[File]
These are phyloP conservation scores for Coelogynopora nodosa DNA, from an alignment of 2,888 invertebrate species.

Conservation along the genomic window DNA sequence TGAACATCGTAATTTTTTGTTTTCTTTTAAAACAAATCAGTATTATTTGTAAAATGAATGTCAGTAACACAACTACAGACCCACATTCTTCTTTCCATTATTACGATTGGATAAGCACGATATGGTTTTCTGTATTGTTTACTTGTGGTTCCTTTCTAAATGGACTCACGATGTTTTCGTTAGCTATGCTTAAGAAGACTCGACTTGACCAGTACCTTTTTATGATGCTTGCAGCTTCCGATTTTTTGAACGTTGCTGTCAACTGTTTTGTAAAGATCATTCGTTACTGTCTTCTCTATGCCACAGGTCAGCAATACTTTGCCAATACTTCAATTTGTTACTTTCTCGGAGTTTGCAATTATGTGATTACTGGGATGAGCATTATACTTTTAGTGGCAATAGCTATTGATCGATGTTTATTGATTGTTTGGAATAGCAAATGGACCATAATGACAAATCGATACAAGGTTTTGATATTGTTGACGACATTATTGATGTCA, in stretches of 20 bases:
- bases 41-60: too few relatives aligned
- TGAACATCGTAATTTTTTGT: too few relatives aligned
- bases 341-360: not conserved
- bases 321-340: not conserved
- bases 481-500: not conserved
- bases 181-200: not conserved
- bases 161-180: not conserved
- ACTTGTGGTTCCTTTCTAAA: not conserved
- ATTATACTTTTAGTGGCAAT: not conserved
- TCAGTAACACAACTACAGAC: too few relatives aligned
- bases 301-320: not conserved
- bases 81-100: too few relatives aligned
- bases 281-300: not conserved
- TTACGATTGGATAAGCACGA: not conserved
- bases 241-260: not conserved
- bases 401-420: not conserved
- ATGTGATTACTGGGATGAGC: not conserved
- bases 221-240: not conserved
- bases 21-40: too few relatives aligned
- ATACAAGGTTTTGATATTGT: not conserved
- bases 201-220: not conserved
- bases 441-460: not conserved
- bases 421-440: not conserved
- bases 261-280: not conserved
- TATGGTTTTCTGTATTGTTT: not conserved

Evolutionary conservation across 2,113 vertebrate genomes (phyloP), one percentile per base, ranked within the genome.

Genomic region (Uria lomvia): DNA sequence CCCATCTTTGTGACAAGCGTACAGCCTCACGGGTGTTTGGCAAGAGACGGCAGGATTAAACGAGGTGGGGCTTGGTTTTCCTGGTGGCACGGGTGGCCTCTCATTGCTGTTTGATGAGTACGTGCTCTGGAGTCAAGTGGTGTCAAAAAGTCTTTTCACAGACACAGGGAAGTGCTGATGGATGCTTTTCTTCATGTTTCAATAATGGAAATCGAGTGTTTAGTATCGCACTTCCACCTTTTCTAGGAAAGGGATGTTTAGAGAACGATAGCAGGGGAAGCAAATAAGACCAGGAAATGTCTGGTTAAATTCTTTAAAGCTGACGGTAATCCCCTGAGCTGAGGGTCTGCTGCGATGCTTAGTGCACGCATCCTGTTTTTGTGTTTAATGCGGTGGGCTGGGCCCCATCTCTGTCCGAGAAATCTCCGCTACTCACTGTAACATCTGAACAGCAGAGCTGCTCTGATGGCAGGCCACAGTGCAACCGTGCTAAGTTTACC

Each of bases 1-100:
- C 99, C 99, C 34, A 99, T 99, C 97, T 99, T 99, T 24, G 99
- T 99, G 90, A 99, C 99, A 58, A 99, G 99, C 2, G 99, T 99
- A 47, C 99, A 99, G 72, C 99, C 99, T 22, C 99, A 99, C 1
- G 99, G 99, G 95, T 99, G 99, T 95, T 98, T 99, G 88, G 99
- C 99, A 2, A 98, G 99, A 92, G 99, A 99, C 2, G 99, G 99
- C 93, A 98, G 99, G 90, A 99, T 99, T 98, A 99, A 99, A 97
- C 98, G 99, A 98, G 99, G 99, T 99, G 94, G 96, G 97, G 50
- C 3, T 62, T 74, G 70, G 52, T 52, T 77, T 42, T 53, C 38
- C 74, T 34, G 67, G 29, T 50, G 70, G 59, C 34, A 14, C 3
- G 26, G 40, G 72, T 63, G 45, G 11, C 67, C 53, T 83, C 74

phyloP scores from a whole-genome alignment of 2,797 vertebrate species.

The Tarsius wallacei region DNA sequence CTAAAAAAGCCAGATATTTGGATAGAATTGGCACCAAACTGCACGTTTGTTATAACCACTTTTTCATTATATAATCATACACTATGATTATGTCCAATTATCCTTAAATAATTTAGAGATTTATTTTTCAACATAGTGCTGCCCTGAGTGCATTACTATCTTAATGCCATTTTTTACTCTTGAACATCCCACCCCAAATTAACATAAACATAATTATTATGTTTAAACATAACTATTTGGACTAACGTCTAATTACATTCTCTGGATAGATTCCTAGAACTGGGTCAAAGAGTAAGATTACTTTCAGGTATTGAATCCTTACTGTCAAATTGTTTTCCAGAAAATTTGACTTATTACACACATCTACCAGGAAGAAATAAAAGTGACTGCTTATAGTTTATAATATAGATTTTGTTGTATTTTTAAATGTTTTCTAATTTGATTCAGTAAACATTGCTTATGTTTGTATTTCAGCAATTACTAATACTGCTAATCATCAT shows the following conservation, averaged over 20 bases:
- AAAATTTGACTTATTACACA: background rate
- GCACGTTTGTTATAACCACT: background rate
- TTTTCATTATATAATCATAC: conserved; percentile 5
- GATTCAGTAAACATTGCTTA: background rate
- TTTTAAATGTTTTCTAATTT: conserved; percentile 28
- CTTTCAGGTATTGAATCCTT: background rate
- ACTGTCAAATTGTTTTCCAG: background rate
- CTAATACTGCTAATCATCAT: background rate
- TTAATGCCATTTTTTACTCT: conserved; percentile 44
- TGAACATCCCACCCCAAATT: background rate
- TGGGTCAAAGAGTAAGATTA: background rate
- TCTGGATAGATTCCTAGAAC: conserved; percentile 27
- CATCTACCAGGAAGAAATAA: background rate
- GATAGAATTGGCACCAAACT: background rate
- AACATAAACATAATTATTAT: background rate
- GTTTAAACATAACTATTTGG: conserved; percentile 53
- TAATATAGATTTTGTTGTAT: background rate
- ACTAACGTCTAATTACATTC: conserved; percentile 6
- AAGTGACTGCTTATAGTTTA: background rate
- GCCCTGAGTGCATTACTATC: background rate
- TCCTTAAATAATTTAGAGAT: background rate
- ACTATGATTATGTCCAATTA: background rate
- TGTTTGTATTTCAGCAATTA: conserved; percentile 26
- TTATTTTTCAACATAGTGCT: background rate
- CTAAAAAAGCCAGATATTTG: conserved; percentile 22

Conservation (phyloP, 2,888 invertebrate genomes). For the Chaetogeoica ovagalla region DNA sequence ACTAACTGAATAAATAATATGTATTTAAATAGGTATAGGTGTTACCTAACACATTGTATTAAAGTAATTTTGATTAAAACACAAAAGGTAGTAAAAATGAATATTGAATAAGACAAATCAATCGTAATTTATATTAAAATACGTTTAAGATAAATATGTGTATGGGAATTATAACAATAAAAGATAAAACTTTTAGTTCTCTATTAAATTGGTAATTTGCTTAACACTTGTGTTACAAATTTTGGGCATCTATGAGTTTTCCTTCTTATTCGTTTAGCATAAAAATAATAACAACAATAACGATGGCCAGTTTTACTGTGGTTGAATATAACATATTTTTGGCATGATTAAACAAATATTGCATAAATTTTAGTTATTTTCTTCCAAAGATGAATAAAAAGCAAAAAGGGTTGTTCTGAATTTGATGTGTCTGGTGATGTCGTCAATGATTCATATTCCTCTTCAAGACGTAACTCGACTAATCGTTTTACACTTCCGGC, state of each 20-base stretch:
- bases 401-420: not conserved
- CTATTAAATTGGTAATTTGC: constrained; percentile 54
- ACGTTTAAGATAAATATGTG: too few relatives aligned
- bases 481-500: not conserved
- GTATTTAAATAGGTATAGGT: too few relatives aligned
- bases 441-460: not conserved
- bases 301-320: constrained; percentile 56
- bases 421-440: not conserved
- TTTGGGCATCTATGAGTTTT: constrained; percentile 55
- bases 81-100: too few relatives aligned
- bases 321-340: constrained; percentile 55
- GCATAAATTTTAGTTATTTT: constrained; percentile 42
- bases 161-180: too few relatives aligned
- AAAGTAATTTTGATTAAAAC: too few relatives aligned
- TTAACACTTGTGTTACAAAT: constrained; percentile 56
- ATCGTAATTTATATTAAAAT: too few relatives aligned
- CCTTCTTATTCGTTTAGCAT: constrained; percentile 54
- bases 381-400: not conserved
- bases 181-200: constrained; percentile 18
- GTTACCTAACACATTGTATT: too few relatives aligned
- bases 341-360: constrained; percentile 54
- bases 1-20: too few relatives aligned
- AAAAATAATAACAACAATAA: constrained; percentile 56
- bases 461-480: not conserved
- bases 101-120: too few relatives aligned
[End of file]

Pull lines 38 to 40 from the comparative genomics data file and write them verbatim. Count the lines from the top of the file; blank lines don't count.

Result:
- C 3, T 62, T 74, G 70, G 52, T 52, T 77, T 42, T 53, C 38
- C 74, T 34, G 67, G 29, T 50, G 70, G 59, C 34, A 14, C 3
- G 26, G 40, G 72, T 63, G 45, G 11, C 67, C 53, T 83, C 74